April 13, 2007
She was simply stunning. I couldn’t believe the tall, slender, beautiful woman who had just walked into the room, mere moments before I was scheduled to deliver a talk. In my field, there is a heavy male bias, such that the male:female ratio is 9:1, perhaps worse. In some settings, including this small tutorial group, it’s somewhat surprising to see a woman in the room at all. Obviously, if we are to be totally unbiased when it comes to race, religion, sex, then we shouldn’t even notice in the first place. But to see someone as perfectly defined as she, well, took my breath away. I watch as she takes her seat.
While I’m talking, I notice her ‘concentrating’ face. People have different concentrating faces; some people look confused, some people look passive, some people look intrigued, etc. I realised long ago that these facial expressions mean nothing other than “listening.” It’s when expressions change abruptly you have to worry. It’s sort of like sex faces; you’re seldom aware of your own, but you are aware of other’s. It’s just that abrupt facial changes are often accompanied by fingernails, and perhaps a scream (“not that hole“). The difference in this sort of arena is that here I’m fucking 20 people rather than one. Hmm. Anyway, she had a ‘confused’ listening face, but never looked to be surprised by what I had to say.
I completed my talk, and the next speaker continued to finish off the day. I had hoped to catch this woman on the close of proceedings, but she efficiently made her way out the door before I had even stood up. Oh well. There’s always tomorrow.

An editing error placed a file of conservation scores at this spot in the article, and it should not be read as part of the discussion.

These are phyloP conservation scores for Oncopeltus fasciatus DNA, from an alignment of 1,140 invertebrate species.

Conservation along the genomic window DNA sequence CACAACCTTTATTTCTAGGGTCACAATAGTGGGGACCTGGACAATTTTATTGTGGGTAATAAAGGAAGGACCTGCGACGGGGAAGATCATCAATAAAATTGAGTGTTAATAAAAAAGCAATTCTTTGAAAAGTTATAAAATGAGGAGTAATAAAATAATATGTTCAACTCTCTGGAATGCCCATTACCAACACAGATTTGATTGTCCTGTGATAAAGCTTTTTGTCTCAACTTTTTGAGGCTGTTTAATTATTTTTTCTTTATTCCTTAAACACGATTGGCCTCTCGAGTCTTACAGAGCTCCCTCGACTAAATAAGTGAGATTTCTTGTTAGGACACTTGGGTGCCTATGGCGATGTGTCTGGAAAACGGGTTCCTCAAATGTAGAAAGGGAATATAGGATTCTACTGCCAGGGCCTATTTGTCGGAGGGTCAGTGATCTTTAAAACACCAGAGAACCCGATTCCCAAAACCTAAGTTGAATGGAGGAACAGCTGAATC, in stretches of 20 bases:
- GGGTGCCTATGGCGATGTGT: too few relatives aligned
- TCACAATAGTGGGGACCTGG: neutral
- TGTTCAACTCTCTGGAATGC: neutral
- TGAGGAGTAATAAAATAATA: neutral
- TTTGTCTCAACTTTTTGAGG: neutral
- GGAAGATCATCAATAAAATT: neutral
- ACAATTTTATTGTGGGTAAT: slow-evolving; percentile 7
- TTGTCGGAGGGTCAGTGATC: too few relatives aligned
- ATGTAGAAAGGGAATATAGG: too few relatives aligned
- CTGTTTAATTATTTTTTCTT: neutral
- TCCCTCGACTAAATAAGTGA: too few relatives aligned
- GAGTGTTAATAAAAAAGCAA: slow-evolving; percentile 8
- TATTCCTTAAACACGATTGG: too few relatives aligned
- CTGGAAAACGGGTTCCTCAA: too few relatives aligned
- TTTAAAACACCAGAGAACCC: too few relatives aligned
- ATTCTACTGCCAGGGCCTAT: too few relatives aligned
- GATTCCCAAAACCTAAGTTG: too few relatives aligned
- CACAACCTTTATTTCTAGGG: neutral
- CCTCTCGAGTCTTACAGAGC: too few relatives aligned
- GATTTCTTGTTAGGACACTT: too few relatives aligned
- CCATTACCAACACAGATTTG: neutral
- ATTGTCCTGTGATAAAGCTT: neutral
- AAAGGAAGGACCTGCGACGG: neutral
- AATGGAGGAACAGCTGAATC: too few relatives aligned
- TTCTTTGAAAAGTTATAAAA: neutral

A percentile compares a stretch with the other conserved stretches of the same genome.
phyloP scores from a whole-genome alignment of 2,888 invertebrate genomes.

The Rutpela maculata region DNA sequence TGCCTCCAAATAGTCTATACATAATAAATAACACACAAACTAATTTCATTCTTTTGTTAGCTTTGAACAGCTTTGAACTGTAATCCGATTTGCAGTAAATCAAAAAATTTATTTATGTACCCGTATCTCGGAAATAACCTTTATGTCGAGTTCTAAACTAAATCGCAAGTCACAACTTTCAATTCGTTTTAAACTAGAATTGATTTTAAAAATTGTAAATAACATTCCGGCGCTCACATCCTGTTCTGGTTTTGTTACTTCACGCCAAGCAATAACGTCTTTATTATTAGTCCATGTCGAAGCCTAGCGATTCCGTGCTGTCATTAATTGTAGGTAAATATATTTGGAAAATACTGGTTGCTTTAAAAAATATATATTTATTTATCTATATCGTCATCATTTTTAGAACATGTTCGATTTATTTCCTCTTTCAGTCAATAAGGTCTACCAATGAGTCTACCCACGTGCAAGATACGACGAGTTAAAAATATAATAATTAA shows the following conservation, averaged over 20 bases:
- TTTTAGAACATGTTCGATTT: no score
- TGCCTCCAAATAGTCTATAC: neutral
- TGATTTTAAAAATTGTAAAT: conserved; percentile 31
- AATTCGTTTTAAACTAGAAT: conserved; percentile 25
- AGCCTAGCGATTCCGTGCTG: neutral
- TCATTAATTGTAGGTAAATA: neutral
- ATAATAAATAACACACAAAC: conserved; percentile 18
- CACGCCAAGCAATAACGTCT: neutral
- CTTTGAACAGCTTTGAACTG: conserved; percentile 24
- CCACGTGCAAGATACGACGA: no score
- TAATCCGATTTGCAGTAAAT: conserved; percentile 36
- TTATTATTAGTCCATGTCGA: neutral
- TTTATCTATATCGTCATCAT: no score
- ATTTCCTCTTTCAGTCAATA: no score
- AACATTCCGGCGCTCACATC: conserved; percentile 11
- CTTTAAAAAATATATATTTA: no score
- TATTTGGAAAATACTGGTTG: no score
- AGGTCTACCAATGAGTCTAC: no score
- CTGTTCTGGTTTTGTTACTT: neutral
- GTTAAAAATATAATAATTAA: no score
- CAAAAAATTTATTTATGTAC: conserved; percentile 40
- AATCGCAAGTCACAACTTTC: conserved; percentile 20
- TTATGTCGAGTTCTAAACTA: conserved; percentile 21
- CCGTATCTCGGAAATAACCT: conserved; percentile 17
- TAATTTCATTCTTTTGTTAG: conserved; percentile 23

The following morning, the conference continued. This was a mid-sized conference, and it took me a couple of hours to spot her, but spot her I did. My heart must have literally jumped. I was apprehensive. I was just out of a relationship, and I didn’t know if I should approach. I didn’t know if it was fair to approach. I retreat for now. This wasn’t a natural situation to approach for any reason other than a professional one. There was always the reception in the evening, which would be much more relaxed. Surely, she’d be at that.
I go back to my hotel room. I shower, relax, and get ready for the night out. I prepare, find the location of the reception on my map, and make my way there via the Metro with plenty of time to spare. I enter the spacious room within which the reception is being held. I’m looking good. I’m the young, slim, attractive Scot. The dashing young man with the distinctive accent. The young guy who really knows what he’s talking about. The man who somehow managed to find a beer when everybody else was on the cheap plonk. My hair’s short, and the small amount of sun tan oil makes my hair, swept back, look darker than it really is. My fair skin had not yet burned, but I didn’t look any whiter than anyone else in the room. I look around, sincerely hoping to see this woman, but she was not there. I talk to some others, have a decent night comparing cultures, and retreat back to my hotel room slightly disheartened.
The following morning, I head to the conference slightly worse for wear and rather tired. I don’t see her until later in the day, when I’m feeling much better. In one of the last talks of the day, I sit down in the centre of the hall. I scan my surroundings. There she is; I spot her sitting in the back corner of the room. Inwardly, I debate: Should I talk to her? Should I forget about it? She’s driving me crazy, and I haven’t even spoken to her yet.
I get up, and start moving toward her. As I approach, I see her smile while she tilts her laptop screen away (this is not unusual, as people have all sorts of contractual obligations which require them to keep business secrets). She looks to me as I sit down and say “Hi.” She says she thought I would be in one of the other sessions, based on the talk I gave the other day. This is good — she’s at least listened to my talk, and remembered not only what it was about, but who I was. I explain why I’m at this session instead. I introduce myself, and we shake hands. All very formal, and also all very pleasant.